Say goodbye to surprise cable fees thanks to a new bill

Your channels also won’t be held hostage during negotiations.

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Even though the cable industry loses about 14,000 subscribers every day, tens of millions of subscribers still cling to their cable packages. For their loyalty, they’re rewarded with up $450 in surprise fees each year, according to Consumer Reports. The publication has long pushed for more regulation on cable fees, and it finally got its wish.

Buried in an appropriations bill pushed through last week to avoid a government shutdown, the Television Viewer Protection Act of 2019 is holding cable companies accountable. In addition to being more upfront about the true cost of their packages, these companies must now engage in good-faith negotiations with broadcasters instead of inflicting channel blackouts on customers.

Your new cable bill — In six months, cable providers will be required to share the full cost of a cable package, including estimate state and local fees, within 24 hours of entering a contract with a customer. This also applies to the cable portion of a bundle including other services like the internet or a landline. Once the customer receives this information, they have an additional 24 hours to cancel without any penalties.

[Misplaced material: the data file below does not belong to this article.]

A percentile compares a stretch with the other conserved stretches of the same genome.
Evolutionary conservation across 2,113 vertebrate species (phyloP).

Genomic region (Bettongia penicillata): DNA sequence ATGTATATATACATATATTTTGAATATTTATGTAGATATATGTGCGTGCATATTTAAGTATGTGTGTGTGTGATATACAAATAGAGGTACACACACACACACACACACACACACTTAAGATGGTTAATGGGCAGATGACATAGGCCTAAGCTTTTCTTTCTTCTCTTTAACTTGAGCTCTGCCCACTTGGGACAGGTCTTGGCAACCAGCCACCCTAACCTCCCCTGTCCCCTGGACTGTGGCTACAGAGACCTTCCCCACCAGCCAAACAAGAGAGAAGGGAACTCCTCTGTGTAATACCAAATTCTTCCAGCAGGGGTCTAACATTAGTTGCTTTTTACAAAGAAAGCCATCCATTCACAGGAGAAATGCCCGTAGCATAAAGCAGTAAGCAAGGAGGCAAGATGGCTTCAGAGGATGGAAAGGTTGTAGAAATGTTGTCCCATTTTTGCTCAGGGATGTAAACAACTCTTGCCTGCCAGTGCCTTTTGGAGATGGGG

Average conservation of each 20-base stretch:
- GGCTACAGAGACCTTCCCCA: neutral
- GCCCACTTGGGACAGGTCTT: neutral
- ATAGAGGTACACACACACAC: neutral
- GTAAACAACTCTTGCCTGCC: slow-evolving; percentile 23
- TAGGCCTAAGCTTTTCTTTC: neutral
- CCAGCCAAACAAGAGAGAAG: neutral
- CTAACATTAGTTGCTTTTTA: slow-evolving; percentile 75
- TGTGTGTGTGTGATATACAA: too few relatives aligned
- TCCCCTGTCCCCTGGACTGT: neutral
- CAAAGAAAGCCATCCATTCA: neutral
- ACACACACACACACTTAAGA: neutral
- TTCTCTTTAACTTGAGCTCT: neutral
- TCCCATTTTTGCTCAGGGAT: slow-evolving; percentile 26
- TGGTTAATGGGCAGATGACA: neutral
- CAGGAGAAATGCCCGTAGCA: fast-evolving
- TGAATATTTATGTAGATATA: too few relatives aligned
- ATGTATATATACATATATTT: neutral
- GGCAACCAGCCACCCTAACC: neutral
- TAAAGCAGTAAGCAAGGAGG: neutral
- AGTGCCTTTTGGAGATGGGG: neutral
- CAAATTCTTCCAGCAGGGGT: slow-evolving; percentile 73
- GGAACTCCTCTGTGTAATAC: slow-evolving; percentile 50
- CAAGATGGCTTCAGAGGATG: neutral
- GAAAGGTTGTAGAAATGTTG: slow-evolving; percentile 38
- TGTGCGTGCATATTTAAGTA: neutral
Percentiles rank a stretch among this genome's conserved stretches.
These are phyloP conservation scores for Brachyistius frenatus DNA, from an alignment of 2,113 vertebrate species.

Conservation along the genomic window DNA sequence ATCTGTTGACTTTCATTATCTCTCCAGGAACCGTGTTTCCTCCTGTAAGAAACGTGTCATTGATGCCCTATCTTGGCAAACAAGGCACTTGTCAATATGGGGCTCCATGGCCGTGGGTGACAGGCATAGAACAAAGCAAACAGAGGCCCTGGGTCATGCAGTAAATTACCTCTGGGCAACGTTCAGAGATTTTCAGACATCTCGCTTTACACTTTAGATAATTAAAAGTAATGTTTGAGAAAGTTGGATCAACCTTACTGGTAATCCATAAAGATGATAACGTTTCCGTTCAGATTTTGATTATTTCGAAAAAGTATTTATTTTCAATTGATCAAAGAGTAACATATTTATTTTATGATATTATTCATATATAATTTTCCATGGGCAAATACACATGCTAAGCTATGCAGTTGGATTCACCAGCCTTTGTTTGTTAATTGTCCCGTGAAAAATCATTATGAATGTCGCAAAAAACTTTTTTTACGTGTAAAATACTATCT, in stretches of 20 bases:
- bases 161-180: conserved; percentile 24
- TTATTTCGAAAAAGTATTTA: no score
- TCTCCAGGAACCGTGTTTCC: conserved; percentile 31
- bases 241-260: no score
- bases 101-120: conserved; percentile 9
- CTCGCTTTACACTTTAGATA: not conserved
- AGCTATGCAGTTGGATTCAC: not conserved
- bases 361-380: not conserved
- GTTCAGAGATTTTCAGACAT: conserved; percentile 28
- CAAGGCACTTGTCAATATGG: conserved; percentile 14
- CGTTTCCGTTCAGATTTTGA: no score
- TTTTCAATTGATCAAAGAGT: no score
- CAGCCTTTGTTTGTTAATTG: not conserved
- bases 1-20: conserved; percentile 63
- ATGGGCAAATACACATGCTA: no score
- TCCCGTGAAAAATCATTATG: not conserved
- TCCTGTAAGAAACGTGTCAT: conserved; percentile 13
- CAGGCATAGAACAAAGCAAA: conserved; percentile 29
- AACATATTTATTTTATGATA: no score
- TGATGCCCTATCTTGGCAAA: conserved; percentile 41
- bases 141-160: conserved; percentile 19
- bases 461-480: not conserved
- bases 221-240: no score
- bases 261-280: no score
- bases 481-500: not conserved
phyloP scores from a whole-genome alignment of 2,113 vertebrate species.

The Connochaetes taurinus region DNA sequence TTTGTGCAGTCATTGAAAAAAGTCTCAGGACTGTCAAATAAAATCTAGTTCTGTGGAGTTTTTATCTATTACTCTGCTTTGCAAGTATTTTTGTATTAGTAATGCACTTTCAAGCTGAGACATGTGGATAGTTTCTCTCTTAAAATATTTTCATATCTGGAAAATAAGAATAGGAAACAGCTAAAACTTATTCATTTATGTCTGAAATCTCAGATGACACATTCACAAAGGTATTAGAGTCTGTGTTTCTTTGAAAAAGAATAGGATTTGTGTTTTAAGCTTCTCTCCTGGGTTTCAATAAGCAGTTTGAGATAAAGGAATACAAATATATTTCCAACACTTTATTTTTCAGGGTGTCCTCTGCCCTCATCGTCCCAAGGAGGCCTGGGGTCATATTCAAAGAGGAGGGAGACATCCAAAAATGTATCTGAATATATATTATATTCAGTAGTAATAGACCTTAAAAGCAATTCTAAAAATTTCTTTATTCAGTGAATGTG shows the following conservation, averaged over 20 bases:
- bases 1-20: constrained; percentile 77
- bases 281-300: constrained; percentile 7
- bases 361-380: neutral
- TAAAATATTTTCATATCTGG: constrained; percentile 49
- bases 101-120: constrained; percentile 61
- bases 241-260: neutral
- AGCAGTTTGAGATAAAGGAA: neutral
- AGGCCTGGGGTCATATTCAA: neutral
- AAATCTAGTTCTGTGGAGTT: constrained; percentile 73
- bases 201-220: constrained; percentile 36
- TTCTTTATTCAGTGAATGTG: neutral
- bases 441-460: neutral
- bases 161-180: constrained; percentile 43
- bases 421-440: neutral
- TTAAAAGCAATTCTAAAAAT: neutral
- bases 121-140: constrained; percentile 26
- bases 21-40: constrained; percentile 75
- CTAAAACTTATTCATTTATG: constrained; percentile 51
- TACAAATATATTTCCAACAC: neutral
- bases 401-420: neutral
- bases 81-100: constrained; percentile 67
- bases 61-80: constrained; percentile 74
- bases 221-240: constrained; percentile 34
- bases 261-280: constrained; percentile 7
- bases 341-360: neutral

Electronic bills will feature itemized lists of the plan’s fees as well as a clear notice about when promotional rates expire. Customers will also be protected from equipment (i.e. a router) rental fees imposed even though they’re using their own equipment.

Your channels aren’t going anywhere — Sometimes broadcasters and cable providers can’t agree on terms for carrying certain channels. Both parties have been known to use the breakdown of negotiations to threaten and enact blackouts to customers.

“This legislation ensures that cable and satellite subscribers won’t face constant blackouts or runaway fees when pay-TV providers and broadcasters can’t come to agreements because of unfair negotiating tactics," said Jenna Leventoff, senior policy counsel at Public Knowledge, in a statement. "By making the good faith negotiating rule permanent, the bill ensures that these big businesses can never again use consumers as a bargaining chip."

The bill also extended key components of Satellite Television Extension and Localism Act Reauthorization which was set to expire on December 31. STELAR allows satellite companies to provide broadcasts to about a million rural residents who wouldn’t have access to them otherwise.